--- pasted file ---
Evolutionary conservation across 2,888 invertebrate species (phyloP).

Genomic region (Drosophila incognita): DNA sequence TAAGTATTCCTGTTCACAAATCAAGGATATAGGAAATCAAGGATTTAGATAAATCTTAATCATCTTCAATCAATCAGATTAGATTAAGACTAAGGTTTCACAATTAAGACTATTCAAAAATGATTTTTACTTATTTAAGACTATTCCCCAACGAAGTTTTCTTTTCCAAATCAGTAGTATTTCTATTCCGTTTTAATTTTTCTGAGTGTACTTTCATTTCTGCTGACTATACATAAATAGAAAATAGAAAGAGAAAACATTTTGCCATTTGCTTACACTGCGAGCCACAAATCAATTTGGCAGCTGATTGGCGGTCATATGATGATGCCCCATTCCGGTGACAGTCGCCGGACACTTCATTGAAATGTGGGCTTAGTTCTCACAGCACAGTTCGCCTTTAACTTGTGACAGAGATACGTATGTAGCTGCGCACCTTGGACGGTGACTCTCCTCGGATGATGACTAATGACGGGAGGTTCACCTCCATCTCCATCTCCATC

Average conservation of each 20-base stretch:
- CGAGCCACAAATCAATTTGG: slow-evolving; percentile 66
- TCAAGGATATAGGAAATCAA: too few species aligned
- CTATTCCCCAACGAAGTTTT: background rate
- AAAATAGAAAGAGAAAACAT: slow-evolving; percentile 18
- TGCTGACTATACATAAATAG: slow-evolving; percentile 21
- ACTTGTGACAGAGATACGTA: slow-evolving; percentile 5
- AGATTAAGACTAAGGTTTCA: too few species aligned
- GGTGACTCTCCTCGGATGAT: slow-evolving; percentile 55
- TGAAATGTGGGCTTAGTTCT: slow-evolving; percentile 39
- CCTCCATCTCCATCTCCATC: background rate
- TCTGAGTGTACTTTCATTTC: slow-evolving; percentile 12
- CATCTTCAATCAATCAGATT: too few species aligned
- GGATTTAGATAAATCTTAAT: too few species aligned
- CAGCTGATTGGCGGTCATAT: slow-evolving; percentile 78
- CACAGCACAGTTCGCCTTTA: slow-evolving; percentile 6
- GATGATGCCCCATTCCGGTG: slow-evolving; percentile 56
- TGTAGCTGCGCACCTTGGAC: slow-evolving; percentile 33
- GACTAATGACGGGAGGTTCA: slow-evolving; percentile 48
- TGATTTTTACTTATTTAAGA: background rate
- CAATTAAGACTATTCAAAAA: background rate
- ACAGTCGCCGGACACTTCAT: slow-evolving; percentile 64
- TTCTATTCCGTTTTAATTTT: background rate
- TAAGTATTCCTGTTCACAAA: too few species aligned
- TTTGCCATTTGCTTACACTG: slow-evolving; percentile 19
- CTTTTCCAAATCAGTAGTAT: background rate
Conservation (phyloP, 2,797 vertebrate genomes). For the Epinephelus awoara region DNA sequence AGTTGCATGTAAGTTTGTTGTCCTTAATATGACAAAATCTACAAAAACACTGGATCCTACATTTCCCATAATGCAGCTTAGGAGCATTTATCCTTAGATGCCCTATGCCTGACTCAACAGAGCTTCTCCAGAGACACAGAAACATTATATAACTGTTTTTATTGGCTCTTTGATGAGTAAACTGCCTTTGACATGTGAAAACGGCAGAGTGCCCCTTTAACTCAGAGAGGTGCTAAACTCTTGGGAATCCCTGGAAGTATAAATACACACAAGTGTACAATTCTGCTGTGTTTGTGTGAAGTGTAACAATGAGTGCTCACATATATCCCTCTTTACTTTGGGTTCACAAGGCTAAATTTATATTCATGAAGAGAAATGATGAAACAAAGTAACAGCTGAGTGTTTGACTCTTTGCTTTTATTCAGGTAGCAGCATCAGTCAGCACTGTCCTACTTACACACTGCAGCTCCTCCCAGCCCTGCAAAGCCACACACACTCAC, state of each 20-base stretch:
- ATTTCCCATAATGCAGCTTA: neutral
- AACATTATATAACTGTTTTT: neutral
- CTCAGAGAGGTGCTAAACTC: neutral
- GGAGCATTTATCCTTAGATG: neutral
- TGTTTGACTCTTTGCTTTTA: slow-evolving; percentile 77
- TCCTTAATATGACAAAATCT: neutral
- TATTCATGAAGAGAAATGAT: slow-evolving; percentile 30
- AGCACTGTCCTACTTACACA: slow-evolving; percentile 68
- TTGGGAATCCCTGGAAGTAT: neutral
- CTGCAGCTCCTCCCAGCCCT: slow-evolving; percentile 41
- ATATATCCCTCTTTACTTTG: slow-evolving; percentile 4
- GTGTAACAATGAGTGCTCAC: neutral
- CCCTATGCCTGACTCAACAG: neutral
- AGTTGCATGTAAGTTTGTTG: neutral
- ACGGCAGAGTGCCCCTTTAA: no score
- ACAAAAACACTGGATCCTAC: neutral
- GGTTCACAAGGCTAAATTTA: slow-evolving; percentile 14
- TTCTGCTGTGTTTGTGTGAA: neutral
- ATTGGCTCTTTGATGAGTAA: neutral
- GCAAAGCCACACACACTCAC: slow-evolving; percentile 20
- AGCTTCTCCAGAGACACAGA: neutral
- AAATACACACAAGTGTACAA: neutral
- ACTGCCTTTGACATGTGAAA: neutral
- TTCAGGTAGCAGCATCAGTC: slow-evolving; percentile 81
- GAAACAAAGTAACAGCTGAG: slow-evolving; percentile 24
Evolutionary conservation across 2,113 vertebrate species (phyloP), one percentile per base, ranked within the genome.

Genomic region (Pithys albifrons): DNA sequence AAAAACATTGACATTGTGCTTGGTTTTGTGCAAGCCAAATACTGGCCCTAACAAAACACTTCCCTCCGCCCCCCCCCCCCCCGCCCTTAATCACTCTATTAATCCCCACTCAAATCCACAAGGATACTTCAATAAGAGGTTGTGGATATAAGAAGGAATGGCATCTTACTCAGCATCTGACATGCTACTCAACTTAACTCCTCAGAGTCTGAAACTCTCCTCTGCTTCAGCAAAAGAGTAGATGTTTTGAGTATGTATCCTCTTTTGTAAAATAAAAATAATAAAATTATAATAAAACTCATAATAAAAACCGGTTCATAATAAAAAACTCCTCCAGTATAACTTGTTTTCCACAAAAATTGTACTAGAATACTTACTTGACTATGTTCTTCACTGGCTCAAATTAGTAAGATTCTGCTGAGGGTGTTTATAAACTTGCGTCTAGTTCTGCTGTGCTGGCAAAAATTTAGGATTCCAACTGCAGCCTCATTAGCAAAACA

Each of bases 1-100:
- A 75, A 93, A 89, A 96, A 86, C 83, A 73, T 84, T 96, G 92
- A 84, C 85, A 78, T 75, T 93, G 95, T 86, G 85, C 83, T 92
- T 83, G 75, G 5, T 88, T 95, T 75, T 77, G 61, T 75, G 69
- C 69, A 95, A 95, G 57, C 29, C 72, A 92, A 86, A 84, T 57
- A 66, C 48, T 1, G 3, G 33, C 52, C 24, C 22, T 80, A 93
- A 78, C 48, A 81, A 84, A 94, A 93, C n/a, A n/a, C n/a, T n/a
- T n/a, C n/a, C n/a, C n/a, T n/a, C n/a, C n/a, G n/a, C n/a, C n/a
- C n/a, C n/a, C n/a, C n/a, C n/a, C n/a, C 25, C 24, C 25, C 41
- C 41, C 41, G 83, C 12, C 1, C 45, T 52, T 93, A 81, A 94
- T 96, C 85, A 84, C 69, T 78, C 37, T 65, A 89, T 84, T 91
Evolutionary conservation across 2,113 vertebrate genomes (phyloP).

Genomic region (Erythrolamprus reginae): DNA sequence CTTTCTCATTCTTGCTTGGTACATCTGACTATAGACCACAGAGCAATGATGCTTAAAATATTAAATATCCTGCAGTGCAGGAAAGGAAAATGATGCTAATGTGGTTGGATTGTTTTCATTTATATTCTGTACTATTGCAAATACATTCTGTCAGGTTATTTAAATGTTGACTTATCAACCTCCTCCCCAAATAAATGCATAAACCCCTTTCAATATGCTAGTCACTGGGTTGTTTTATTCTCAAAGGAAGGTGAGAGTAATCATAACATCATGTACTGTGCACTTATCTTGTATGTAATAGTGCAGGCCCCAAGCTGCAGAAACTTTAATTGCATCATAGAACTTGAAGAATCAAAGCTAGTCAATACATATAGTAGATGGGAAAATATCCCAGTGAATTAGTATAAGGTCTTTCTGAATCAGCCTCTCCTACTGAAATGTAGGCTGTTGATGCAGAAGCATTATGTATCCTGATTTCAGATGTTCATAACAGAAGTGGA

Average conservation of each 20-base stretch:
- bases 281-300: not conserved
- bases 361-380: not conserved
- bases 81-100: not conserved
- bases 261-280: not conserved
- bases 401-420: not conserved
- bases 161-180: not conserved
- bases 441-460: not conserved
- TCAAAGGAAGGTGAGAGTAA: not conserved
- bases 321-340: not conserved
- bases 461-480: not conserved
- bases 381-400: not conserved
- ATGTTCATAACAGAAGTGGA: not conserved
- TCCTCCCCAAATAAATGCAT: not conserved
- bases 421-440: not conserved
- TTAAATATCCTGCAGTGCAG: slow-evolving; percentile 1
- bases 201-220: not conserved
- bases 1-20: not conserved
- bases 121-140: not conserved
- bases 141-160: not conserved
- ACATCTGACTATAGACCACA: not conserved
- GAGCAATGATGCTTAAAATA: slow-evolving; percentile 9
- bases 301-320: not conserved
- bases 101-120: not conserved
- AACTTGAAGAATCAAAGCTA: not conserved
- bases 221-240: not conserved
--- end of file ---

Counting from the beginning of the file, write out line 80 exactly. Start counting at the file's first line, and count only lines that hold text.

- bases 461-480: not conserved